No one wants to be in the middle of a nice, relaxing hot shower when suddenly it happens. You run out of hot water and are immediately violated by a rush of cold water. No one likes a cold shower, it’s like being caught in the rain without an umbrella.
Does your hot water run out too fast? Or maybe it runs out quickly after only one person takes a shower, or in just 10-15 minutes? Is your hot water just not lasting as long as it used to?
If any of the above scenarios are true for you, check out this article and learn why your hot water runs out so fast and what to do next.
How long should hot water last in the shower?
How long your hot water lasts will depend on a variety of factors including what type of water heater you’re using, the size of the tank, how hot you prefer your shower, the recovery rate of the tank, the flow rate of your showerhead, and many more.
In general, if you have a 40 gallon water heater your hot water should last about 45 minutes to an hour.
But the reality is, how long it should last doesn’t matter. If you’re consistently running out of hot water while in the middle of a shower, then your hot water just isn’t lasting long enough and you need a better solution.
Hot water should last for as long as you need it to. So if you’re someone who prefers to take long, hot showers and lives in a household of multiple people then you’ll need more hot water than someone living alone who takes quick showers.
7 Reasons Why Your Shower Runs Out of Hot Water So Fast
Learn some of the most common reasons why your shower’s hot water runs out so fast and what you should do next to solve the problems.
1. Sediment buildup
If your hot water just doesn’t last as long as it used to, or if this change was gradual, then chances are you have sediment building up inside the tank.
Water contains natural minerals and sediments and over time the dissolved minerals and sediment will settle on the bottom of your water heater tank, effectively decreasing the capacity of your water heater.
For example, if you have a 40 gallon tank with 5 gallons of sediment buildup, you really only have room for 35 gallons of water in your water heater now.
Solution: Flush your water heater. To flush your water heater, all you have to do is drain the tank and clean out the sediment by rinsing it out with fresh water.
2. The tank is too small
Hot water not lasting long enough? Water heater tanks come in a variety of sizes to accommodate different household sizes. A large family will need a bigger tank than someone living alone. If your household grew in size, you may just need a larger tank.
In general, a household of 2 people will need about a 40-50 gallon water heater and each additional person adds another 10-15 gallons to the size. So a family of 5 would be looking for a 70-80 gallon water tank.
If you have a 40 gallon tank in a household of 4 people, then you might want to consider installing a new water heater.
Solution: Check the size of your water tank and determine if it meets your household’s needs.
3. Not reheating fast enough
If your water heater only runs into issues when you take unusually long showers or when you have guests over, then your issue is probably the recovery time. Taking showers back to back can drain the hot water from the tank, leaving you to wait until the water reheats again.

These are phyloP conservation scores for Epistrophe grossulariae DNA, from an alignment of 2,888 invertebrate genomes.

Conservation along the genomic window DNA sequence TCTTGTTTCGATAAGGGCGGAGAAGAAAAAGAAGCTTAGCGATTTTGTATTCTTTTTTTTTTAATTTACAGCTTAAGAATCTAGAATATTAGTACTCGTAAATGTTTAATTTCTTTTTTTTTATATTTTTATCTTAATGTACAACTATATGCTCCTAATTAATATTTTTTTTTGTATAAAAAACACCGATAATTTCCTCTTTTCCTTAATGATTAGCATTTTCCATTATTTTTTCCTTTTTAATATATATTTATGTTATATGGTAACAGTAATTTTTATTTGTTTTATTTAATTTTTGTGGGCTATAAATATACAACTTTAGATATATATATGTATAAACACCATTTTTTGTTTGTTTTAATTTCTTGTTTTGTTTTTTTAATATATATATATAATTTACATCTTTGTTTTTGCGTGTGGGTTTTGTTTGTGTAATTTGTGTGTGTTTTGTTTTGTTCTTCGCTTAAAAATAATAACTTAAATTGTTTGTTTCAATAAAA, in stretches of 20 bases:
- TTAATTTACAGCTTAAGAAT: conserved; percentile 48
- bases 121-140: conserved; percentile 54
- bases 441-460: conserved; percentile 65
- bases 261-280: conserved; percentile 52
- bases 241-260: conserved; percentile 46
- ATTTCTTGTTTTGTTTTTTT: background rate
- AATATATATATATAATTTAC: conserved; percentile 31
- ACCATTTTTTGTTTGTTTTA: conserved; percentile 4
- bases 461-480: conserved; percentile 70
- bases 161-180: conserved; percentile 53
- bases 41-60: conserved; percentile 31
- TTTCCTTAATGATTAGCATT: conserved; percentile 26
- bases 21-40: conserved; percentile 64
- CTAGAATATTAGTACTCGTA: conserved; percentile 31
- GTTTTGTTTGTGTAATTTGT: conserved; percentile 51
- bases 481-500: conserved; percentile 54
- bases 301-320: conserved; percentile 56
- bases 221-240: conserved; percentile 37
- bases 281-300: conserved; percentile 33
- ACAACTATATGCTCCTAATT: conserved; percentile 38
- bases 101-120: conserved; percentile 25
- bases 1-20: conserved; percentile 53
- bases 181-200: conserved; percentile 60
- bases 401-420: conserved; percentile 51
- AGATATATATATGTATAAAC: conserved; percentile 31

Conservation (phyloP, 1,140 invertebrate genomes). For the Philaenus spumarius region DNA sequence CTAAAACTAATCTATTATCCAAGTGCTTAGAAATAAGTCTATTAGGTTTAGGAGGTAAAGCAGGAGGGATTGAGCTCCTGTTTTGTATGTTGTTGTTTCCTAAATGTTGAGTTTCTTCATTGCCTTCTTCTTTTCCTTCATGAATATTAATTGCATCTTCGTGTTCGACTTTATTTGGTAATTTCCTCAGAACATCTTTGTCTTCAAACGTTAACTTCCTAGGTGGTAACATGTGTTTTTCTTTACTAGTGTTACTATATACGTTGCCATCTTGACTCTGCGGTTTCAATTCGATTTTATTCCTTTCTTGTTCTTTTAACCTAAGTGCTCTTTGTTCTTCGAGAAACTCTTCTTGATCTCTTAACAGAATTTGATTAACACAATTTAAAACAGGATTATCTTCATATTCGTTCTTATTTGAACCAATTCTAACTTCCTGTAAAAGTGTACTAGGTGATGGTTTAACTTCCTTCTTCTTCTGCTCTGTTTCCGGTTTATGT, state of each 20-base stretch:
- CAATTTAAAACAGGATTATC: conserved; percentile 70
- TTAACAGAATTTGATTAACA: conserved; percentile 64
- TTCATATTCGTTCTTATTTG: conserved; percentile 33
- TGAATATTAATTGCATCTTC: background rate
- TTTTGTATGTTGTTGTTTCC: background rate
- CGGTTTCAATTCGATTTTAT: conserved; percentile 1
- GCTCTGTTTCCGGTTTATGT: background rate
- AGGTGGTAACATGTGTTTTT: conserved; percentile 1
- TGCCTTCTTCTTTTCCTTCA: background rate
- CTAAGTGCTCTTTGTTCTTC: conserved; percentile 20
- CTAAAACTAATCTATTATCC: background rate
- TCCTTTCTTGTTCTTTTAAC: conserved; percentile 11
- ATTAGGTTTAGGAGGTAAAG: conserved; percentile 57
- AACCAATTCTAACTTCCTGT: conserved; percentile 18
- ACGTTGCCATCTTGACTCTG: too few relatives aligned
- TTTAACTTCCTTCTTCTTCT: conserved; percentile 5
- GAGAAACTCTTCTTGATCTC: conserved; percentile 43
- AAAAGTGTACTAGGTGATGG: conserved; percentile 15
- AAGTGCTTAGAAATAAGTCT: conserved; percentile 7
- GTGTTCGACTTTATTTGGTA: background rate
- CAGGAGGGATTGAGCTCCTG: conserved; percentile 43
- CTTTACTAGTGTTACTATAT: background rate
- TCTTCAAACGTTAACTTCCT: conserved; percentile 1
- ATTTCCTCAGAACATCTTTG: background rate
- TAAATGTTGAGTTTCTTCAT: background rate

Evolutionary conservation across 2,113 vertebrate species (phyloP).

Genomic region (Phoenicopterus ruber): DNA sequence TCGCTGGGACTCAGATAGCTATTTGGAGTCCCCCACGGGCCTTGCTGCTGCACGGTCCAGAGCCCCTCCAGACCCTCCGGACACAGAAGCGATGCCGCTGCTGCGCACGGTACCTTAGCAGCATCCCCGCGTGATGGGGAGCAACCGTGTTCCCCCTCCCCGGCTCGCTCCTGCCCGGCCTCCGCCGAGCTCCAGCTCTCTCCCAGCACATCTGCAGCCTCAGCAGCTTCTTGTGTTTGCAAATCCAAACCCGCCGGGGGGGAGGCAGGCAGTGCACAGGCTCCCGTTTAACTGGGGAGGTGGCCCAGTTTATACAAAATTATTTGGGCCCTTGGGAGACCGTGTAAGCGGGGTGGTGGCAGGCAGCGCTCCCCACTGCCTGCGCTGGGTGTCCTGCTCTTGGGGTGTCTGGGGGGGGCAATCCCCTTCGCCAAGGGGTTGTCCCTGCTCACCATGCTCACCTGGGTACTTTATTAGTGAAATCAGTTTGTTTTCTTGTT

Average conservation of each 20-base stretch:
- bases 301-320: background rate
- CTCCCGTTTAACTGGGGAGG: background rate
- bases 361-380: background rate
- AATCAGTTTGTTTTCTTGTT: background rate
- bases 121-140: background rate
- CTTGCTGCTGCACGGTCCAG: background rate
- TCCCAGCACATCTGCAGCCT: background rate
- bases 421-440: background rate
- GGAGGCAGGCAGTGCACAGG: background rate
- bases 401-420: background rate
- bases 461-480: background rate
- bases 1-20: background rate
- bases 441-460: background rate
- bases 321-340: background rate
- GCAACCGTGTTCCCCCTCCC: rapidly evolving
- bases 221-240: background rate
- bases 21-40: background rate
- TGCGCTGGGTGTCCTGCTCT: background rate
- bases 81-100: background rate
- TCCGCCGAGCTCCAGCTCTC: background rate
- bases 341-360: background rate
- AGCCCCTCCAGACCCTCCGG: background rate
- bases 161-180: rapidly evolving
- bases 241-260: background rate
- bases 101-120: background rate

Solution: Try to space out your showers if you can and see if that fixes your problem.
4. Thermostat issues
Did you know your water heater has a thermostat? Find the thermostat on your water heater and try resetting it.
If that doesn’t fix anything, try raising the temperature. Your water heater temperature should be a minimum of 120 degrees to prevent diseases, but no more than 140 degrees to prevent scalding.
Solution: Reset your thermostat or raise the temperature.
5. Bad lower element
If your water heater just started running out of hot water quickly, then the problem might be a faulty lower element.
Most water heaters have two heating elements that heat the water; one at the bottom and one at the top. The lower element heats incoming cold water at the bottom of the tank, while the upper element turns on periodically to keep the water at the top at a consistent temperature.
So when your lower element goes bad, you’ll notice a drastic decrease in how long your hot water lasts because the cold water at the bottom is no longer being heated.
Solution: Have a local plumber inspect your water heater, they can repair or replace the element if that’s the issue.
6. Broken dip tube
Water heaters have a dip tube that pushes incoming cold water down to the bottom of the tank where the lower element heats it.
If your water heater’s dip tube breaks or falls off, incoming cold water no longer gets pushed to the bottom of the tank and instead mixes in with the water at the top of the tank that’s already been heated. This incoming cold water never gets heated like it should and instead flows right out into your shower, lowering the overall temperature of the water.
Solution: Have a local plumber inspect your water heater, they can repair or replace the dip tube if that’s the issue.
7. Your water heater is too old
Water heaters typically last 8 to 12 years. So if your water heater is over 10 years old and does not fit your needs, then it’s probably time to start thinking about replacing it. This is especially true if your water heater is leaking or in need of other repairs, such as a bad lower element or broken dip tube.
Solution: Replace your water heater.
How to Make Hot Water Last Longer
You can make your hot water last longer by doing the following:
- Installing low flow showerheads
- Flushing the water heater
- Raising the temperature on your water heater
- Taking showers instead of baths
- Insulating the water pipes in your house
- Installing a second tank
- Replacing your water heater